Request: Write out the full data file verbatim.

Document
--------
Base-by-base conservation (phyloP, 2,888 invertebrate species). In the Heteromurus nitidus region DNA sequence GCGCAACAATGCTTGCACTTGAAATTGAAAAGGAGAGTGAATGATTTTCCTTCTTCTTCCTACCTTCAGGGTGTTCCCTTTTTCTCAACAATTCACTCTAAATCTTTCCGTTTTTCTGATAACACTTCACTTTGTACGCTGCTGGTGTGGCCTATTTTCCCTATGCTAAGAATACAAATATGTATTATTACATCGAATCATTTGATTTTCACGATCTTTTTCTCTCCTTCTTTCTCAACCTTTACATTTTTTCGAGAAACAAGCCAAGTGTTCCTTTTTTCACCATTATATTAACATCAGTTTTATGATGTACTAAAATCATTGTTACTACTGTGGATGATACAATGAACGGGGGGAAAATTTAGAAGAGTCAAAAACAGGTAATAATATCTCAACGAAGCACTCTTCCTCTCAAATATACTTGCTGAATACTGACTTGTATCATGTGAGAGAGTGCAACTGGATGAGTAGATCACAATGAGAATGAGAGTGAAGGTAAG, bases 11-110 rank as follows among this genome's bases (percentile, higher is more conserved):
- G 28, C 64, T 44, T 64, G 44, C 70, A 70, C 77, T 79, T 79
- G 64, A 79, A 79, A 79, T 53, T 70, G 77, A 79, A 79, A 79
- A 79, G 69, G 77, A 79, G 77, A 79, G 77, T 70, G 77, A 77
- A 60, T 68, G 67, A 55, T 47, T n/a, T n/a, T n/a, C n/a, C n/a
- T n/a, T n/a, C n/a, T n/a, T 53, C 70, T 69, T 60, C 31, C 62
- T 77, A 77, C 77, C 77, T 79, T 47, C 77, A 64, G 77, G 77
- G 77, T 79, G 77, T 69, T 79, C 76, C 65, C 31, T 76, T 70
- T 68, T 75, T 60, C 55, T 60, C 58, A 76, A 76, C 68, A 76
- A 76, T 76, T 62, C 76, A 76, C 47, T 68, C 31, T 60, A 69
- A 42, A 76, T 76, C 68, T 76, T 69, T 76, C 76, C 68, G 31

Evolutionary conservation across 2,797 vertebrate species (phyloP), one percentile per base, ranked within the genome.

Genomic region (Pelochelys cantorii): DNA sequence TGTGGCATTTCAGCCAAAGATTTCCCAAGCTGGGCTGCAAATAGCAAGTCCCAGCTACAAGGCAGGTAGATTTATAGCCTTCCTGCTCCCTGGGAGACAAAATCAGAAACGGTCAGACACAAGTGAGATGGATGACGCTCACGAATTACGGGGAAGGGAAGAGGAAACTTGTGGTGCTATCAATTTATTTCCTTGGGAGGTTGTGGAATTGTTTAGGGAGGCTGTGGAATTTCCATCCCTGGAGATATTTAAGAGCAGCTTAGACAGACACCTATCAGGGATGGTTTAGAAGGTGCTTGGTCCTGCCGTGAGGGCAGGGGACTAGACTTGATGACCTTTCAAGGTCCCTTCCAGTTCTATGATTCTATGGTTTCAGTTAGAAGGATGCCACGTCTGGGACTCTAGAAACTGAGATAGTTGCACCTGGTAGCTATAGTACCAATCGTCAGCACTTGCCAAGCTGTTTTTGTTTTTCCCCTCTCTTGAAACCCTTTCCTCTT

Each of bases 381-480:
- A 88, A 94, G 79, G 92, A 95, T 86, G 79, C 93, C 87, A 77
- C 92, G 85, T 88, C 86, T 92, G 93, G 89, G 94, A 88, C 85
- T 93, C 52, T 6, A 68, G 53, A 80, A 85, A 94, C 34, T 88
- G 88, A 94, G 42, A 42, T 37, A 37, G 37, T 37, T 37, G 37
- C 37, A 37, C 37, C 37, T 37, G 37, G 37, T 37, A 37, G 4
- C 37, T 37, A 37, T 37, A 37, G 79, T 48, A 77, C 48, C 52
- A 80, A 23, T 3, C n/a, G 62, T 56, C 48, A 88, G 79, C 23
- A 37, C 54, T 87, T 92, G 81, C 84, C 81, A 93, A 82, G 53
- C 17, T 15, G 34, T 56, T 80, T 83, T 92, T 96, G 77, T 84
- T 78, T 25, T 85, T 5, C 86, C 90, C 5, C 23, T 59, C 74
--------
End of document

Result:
Base-by-base conservation (phyloP, 2,888 invertebrate species). In the Heteromurus nitidus region DNA sequence GCGCAACAATGCTTGCACTTGAAATTGAAAAGGAGAGTGAATGATTTTCCTTCTTCTTCCTACCTTCAGGGTGTTCCCTTTTTCTCAACAATTCACTCTAAATCTTTCCGTTTTTCTGATAACACTTCACTTTGTACGCTGCTGGTGTGGCCTATTTTCCCTATGCTAAGAATACAAATATGTATTATTACATCGAATCATTTGATTTTCACGATCTTTTTCTCTCCTTCTTTCTCAACCTTTACATTTTTTCGAGAAACAAGCCAAGTGTTCCTTTTTTCACCATTATATTAACATCAGTTTTATGATGTACTAAAATCATTGTTACTACTGTGGATGATACAATGAACGGGGGGAAAATTTAGAAGAGTCAAAAACAGGTAATAATATCTCAACGAAGCACTCTTCCTCTCAAATATACTTGCTGAATACTGACTTGTATCATGTGAGAGAGTGCAACTGGATGAGTAGATCACAATGAGAATGAGAGTGAAGGTAAG, bases 11-110 rank as follows among this genome's bases (percentile, higher is more conserved):
- G 28, C 64, T 44, T 64, G 44, C 70, A 70, C 77, T 79, T 79
- G 64, A 79, A 79, A 79, T 53, T 70, G 77, A 79, A 79, A 79
- A 79, G 69, G 77, A 79, G 77, A 79, G 77, T 70, G 77, A 77
- A 60, T 68, G 67, A 55, T 47, T n/a, T n/a, T n/a, C n/a, C n/a
- T n/a, T n/a, C n/a, T n/a, T 53, C 70, T 69, T 60, C 31, C 62
- T 77, A 77, C 77, C 77, T 79, T 47, C 77, A 64, G 77, G 77
- G 77, T 79, G 77, T 69, T 79, C 76, C 65, C 31, T 76, T 70
- T 68, T 75, T 60, C 55, T 60, C 58, A 76, A 76, C 68, A 76
- A 76, T 76, T 62, C 76, A 76, C 47, T 68, C 31, T 60, A 69
- A 42, A 76, T 76, C 68, T 76, T 69, T 76, C 76, C 68, G 31

Evolutionary conservation across 2,797 vertebrate species (phyloP), one percentile per base, ranked within the genome.

Genomic region (Pelochelys cantorii): DNA sequence TGTGGCATTTCAGCCAAAGATTTCCCAAGCTGGGCTGCAAATAGCAAGTCCCAGCTACAAGGCAGGTAGATTTATAGCCTTCCTGCTCCCTGGGAGACAAAATCAGAAACGGTCAGACACAAGTGAGATGGATGACGCTCACGAATTACGGGGAAGGGAAGAGGAAACTTGTGGTGCTATCAATTTATTTCCTTGGGAGGTTGTGGAATTGTTTAGGGAGGCTGTGGAATTTCCATCCCTGGAGATATTTAAGAGCAGCTTAGACAGACACCTATCAGGGATGGTTTAGAAGGTGCTTGGTCCTGCCGTGAGGGCAGGGGACTAGACTTGATGACCTTTCAAGGTCCCTTCCAGTTCTATGATTCTATGGTTTCAGTTAGAAGGATGCCACGTCTGGGACTCTAGAAACTGAGATAGTTGCACCTGGTAGCTATAGTACCAATCGTCAGCACTTGCCAAGCTGTTTTTGTTTTTCCCCTCTCTTGAAACCCTTTCCTCTT

Each of bases 381-480:
- A 88, A 94, G 79, G 92, A 95, T 86, G 79, C 93, C 87, A 77
- C 92, G 85, T 88, C 86, T 92, G 93, G 89, G 94, A 88, C 85
- T 93, C 52, T 6, A 68, G 53, A 80, A 85, A 94, C 34, T 88
- G 88, A 94, G 42, A 42, T 37, A 37, G 37, T 37, T 37, G 37
- C 37, A 37, C 37, C 37, T 37, G 37, G 37, T 37, A 37, G 4
- C 37, T 37, A 37, T 37, A 37, G 79, T 48, A 77, C 48, C 52
- A 80, A 23, T 3, C n/a, G 62, T 56, C 48, A 88, G 79, C 23
- A 37, C 54, T 87, T 92, G 81, C 84, C 81, A 93, A 82, G 53
- C 17, T 15, G 34, T 56, T 80, T 83, T 92, T 96, G 77, T 84
- T 78, T 25, T 85, T 5, C 86, C 90, C 5, C 23, T 59, C 74